A leading Chinese expert on international maritime law has called for the acceleration of legislation on booming Chinese activities in Antarctica.
China has been making great efforts to produce legislation relating to Antarctica, with academic research dating to at least 1993 and government sponsored studies dating to 1998, according to Zhang Haiwen, director of the China Institute for Marine Affairs and a top political adviser.
A draft law has been listed on the State legislature’s agenda since late last year, while the State Oceanic Administration, the central government body overseeing Antarctic issues, has drafted three departmental rules to regulate China’s activities in the continent.
The latest of the rules, the Environmental Protection Regulation on Activities in Antarctica, was issued in February, said Zhang, who is a member of the 13th National Committee of Chinese People’s Political Consultative Conference.
“With these rules, the State Oceanic Administration has been organizing activities in the southernmost continent in strict accordance with the Antarctic Treaty and the Protocol on Environmental Protection of the Antarctic Treaty, which provides comprehensive protection for the Antarctic environment,” she said.
Yet the increase in Chinese activities on the continent, including scientific research and tourism, has made it necessary to make an immediate step forward in drafting a law, considering the shortcomings of the rules, she said.
Last year, the number of Chinese tourists to the continent grew to almost 5,300, from barely 100 in 2005. Tourists are usually sent to a third country like Chile before joining trips organized by foreign travel agencies.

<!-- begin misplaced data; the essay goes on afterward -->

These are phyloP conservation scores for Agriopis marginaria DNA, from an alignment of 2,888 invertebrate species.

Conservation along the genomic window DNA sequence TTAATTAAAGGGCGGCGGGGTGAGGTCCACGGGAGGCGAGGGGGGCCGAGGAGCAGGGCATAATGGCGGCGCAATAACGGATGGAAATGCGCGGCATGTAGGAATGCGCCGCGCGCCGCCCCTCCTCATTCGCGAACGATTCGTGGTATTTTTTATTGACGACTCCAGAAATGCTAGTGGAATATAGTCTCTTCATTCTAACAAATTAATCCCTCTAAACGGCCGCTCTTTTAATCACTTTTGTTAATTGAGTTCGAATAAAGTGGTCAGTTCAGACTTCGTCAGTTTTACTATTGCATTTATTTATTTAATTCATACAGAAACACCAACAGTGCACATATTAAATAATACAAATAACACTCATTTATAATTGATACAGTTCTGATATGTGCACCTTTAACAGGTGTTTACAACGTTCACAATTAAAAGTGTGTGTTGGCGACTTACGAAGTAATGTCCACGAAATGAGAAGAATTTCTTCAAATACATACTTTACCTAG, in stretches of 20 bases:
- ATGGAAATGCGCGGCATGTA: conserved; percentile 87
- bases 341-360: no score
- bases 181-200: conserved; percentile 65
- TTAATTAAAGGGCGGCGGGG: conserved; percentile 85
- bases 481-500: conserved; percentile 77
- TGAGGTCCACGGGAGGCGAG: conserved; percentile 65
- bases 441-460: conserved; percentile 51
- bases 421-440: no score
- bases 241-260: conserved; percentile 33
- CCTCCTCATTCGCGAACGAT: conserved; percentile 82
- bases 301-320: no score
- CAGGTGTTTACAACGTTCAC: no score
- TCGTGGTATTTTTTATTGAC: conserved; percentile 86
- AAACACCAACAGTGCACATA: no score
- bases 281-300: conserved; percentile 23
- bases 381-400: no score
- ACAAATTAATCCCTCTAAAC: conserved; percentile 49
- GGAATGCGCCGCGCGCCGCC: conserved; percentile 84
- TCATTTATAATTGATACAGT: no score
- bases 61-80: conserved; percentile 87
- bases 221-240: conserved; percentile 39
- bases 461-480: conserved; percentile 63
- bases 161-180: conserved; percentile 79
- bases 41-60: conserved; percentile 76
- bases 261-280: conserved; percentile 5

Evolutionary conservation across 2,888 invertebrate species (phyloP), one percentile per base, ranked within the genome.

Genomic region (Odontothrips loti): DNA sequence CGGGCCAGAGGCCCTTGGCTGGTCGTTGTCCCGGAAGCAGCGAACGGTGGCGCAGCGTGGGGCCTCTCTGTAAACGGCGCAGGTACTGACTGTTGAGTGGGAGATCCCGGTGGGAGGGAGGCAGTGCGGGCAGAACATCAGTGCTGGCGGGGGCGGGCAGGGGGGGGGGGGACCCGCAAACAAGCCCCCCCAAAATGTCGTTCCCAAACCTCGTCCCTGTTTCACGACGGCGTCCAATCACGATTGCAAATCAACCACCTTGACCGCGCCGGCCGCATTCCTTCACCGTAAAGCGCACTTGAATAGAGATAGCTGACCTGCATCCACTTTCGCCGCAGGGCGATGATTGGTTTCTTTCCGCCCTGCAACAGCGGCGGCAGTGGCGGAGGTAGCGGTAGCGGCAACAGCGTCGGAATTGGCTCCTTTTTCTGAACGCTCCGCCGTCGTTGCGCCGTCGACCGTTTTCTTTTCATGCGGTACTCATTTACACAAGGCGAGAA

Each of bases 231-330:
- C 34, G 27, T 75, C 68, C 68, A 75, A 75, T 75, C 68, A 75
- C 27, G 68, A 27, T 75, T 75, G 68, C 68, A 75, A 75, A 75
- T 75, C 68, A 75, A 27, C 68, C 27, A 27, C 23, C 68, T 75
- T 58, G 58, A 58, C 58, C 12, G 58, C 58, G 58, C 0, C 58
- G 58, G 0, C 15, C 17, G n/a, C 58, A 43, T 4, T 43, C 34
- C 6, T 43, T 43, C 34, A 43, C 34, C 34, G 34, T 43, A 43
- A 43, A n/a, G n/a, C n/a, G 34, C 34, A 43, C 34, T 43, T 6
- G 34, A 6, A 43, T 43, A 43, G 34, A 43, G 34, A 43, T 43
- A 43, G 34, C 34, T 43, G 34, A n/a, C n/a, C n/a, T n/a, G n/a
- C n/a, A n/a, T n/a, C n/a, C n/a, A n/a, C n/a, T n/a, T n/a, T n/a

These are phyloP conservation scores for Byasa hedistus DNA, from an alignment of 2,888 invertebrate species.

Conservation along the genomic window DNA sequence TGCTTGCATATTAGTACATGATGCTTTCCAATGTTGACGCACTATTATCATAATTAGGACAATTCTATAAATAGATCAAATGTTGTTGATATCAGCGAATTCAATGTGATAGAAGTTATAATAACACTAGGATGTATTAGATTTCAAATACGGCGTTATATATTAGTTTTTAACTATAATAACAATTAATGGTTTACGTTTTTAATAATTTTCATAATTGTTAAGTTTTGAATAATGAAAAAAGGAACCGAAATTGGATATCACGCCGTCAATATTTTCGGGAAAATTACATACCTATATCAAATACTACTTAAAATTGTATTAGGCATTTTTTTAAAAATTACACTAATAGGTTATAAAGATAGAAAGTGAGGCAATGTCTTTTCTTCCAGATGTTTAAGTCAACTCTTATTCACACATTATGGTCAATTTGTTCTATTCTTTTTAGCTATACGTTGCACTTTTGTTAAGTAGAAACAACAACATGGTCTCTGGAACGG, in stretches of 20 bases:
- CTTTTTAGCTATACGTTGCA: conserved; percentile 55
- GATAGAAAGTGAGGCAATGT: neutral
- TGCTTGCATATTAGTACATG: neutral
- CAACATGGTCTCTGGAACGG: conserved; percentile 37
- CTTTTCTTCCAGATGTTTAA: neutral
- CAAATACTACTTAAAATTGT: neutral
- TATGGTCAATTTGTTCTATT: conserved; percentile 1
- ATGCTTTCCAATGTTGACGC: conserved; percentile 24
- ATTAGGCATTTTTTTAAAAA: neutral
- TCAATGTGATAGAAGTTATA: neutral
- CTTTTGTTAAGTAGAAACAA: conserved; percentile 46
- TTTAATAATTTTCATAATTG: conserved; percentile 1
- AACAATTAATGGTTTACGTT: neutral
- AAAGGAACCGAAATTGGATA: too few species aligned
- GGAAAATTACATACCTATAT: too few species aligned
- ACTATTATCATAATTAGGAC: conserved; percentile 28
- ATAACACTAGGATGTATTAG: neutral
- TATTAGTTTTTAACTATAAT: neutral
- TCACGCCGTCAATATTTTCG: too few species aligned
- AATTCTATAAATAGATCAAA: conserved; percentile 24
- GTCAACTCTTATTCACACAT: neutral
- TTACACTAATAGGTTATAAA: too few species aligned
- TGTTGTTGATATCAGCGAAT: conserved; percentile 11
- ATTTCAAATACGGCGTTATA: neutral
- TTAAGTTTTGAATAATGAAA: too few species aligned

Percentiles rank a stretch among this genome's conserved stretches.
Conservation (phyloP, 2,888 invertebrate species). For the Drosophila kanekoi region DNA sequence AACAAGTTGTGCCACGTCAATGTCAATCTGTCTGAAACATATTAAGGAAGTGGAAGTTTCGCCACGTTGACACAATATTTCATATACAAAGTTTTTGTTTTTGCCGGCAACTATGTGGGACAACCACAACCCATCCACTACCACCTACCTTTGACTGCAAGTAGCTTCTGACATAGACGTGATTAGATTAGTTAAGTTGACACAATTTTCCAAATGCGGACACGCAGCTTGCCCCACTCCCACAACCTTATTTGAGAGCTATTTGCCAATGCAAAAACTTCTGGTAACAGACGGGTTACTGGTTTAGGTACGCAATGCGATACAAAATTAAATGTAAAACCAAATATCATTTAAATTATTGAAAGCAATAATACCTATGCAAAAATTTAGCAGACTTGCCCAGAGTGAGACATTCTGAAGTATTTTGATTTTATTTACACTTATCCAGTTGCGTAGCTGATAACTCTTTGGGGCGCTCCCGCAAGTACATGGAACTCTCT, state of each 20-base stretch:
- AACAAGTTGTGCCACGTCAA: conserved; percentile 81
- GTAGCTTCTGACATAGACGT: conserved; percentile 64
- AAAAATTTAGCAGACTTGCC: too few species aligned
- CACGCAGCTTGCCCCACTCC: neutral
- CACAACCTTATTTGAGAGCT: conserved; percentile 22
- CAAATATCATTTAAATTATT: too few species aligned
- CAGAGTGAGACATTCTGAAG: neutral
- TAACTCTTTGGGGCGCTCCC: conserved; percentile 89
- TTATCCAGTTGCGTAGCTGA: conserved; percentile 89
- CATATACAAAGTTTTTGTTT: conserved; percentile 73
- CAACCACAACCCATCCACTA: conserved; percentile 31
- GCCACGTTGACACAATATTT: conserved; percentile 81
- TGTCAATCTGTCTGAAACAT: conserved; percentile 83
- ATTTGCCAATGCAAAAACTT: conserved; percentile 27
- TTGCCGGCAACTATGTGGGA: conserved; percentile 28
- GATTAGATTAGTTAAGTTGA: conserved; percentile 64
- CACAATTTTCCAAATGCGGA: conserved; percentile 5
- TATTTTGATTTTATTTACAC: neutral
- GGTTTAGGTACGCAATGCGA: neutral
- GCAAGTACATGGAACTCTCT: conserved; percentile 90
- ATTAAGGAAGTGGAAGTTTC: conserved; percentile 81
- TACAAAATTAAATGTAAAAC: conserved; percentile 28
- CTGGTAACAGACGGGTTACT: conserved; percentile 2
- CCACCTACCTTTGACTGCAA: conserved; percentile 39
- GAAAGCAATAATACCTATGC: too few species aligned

With the boom in activities, the shortcomings of the current Chinese rules on Antarctica have been more obvious. “As departmental rules, they can regulate only institutes instead of individuals,” Zhang said. “It’s impossible to impose sanctions on individuals with these rules, though they have specific clauses about what people cannot do.”
A law with specific criminal and civil liabilities is needed to keep visitors from unlawful actions, which may damage the environment, she said.
“It will be a complicated process, and a lot of issues are listed in the national legislature’s agenda. But it’s urgent we fill the gap as soon as possible, ... especially because it’s an international concern,” she said.
She said the State Oceanic Administration has made a lot of preparations for legislation, which should be enough to start legislation procedures, though more work still needs to be done.
Legislation on the Antarctic is a requirement of the Protocol on Environmental Protection of the Antarctic Treaty, which China joined in 1994, and is important to maintaining the country’s international image as a responsible power, she said.
The protocol requires member countries to take necessary measures, including legislation, to guarantee implementation of the protocol, she said.